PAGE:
About Your Credit Score

Before they decide on the terms of your mortgage loan (which they base on their risk), lenders must find out two things about you: your ability to pay back the loan, and if you are willing to pay it back. To assess your ability to repay, they look at your debt-to-income ratio. To assess your willingness to repay, they use your credit score.

Fair Isaac and Company developed the original FICO score to assess creditworthines. For details on FICO, read more here.

Your credit score is a result of your history of repayment. They never consider your income, savings, down payment amount, or factors like sex ethnicity, nationality or marital status. These scores were invented specifically for this reason. "Profiling" was as dirty a word when these scores were invented as it is today. Credit scoring was invented as a way to consider solely what was relevant to a borrower's likelihood to pay back a loan.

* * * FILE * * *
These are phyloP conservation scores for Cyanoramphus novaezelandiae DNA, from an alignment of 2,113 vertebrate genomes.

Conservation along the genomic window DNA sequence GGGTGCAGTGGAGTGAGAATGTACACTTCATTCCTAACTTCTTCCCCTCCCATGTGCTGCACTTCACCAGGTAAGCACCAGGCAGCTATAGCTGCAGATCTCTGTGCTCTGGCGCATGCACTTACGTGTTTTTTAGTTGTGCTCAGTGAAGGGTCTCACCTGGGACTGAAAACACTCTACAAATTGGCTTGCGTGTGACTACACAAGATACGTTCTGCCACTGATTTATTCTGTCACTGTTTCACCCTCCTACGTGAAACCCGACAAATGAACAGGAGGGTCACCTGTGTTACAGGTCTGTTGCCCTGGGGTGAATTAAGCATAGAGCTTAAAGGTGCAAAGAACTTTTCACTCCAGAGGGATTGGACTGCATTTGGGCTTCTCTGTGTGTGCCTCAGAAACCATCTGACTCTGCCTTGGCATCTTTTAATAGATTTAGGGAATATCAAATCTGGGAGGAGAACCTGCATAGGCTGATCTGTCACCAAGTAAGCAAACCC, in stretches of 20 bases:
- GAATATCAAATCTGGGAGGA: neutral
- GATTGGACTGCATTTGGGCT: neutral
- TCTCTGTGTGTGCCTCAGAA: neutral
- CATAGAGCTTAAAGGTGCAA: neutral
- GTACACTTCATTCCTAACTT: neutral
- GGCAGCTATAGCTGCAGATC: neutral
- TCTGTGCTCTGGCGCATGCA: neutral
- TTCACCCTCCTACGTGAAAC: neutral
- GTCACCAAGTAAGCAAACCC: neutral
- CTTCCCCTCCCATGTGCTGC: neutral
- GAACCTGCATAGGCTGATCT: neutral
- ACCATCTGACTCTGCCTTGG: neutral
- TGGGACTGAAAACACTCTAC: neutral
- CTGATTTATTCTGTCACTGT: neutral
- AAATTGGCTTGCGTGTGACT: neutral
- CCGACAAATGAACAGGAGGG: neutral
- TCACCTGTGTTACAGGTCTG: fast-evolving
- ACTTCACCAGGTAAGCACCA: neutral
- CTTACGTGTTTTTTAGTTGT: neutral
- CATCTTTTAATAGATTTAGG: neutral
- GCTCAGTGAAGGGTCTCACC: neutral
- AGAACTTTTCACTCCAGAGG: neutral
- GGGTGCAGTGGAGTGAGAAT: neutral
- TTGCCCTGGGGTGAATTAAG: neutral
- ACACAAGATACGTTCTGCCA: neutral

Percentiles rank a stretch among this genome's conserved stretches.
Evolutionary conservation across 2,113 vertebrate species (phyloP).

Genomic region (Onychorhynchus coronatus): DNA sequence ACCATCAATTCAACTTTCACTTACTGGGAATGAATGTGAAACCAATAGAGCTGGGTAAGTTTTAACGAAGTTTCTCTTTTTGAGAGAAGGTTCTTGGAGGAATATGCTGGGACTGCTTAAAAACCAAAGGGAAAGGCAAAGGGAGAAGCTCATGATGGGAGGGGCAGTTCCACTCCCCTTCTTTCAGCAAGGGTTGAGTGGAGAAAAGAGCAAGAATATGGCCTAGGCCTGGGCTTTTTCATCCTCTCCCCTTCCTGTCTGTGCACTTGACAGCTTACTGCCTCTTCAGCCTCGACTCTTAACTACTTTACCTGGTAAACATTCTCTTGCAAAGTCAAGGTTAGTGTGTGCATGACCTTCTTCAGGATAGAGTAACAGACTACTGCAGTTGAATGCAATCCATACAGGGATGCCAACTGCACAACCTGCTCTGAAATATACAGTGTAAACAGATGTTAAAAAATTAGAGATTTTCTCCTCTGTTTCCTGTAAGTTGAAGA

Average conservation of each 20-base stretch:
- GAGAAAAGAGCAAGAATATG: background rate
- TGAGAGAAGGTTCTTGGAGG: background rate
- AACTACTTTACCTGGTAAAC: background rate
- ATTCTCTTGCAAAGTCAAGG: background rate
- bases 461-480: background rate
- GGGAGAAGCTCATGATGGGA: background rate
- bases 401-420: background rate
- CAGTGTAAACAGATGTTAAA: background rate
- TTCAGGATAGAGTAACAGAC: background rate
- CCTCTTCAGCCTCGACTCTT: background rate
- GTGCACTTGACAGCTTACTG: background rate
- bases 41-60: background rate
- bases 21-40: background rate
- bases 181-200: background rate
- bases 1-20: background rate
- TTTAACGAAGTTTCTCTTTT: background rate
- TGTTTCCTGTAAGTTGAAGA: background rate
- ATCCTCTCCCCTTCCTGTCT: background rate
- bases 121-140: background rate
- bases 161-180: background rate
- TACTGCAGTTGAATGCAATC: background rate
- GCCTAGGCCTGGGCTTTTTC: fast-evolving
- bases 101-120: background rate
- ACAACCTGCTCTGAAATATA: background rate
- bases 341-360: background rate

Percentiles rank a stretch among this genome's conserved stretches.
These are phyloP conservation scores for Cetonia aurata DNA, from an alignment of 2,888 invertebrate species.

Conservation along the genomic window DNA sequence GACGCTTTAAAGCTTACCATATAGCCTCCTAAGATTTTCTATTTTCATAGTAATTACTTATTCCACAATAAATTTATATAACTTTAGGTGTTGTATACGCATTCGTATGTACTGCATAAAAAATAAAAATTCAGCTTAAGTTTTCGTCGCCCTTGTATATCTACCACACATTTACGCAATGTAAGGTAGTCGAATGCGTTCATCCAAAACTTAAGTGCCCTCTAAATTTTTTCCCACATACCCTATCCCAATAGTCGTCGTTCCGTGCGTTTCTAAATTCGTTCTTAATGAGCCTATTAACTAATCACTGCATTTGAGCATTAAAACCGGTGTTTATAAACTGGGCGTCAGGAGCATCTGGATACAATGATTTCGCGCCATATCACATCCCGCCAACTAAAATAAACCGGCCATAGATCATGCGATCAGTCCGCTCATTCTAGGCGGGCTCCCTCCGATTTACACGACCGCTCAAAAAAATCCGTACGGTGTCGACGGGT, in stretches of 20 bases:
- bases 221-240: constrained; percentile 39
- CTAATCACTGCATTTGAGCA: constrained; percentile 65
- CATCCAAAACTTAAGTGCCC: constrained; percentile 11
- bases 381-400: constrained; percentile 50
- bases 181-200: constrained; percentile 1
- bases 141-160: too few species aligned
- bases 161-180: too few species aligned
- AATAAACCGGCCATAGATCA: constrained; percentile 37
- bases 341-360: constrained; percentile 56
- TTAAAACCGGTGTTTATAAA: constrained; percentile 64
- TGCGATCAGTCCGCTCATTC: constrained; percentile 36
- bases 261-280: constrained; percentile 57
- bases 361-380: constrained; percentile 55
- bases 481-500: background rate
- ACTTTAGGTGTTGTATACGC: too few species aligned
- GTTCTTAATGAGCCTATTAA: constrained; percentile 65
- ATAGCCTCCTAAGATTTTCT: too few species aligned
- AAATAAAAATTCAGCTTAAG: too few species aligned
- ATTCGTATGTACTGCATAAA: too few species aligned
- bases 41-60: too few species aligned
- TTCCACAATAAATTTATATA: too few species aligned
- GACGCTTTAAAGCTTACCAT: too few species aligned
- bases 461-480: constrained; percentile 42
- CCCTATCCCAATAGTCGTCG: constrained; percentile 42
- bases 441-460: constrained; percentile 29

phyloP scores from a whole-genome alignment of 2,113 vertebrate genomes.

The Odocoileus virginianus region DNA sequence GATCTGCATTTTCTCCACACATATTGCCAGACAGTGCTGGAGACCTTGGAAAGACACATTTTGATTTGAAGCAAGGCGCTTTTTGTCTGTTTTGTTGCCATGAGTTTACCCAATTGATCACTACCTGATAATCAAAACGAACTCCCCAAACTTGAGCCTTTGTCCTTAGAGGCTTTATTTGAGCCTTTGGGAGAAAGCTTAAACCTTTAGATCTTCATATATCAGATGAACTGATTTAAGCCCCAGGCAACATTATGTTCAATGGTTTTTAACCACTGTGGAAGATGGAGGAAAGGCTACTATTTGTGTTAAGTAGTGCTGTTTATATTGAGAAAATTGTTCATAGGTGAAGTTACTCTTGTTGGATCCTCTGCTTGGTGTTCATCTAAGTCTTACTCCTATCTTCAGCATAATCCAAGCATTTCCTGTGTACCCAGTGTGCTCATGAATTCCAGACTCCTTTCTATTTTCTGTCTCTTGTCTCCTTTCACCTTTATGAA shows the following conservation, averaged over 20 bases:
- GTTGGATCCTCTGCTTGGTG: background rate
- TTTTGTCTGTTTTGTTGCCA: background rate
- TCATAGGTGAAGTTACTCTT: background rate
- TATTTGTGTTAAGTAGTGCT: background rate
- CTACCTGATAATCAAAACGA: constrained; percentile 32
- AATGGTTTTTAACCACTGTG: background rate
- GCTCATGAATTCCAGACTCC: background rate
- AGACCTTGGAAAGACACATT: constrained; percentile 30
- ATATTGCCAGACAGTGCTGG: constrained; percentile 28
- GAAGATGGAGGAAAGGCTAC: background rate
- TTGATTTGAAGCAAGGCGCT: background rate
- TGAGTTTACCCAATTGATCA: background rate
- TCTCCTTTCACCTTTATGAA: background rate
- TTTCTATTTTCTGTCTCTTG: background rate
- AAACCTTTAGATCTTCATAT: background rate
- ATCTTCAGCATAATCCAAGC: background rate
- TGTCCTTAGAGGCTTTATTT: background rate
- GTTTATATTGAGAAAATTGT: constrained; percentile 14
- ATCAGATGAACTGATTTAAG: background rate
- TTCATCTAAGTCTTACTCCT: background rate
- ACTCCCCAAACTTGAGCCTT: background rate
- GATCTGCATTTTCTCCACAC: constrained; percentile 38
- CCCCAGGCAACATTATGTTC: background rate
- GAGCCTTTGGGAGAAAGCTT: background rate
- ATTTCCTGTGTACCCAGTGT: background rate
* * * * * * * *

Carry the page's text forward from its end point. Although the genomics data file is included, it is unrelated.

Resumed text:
Your current debt level, past late payments, length of your credit history, and a few other factors are considered. Your score results from both positive and negative information in your credit report. Late payments count against your score, but a consistent record of paying on time will raise it.

Your report should contain at least one account which has been open for six months or more, and at least one account that has been updated in the past six months for you to get a credit score. This history ensures that there is sufficient information in your credit to calculate a score. Some borrowers don't have a long enough credit history to get a credit score. They should build up credit history before they apply for a loan.

U.S.A. Lending, Inc. can answer questions about credit reports and many others. Give us a call: 305-967-7200.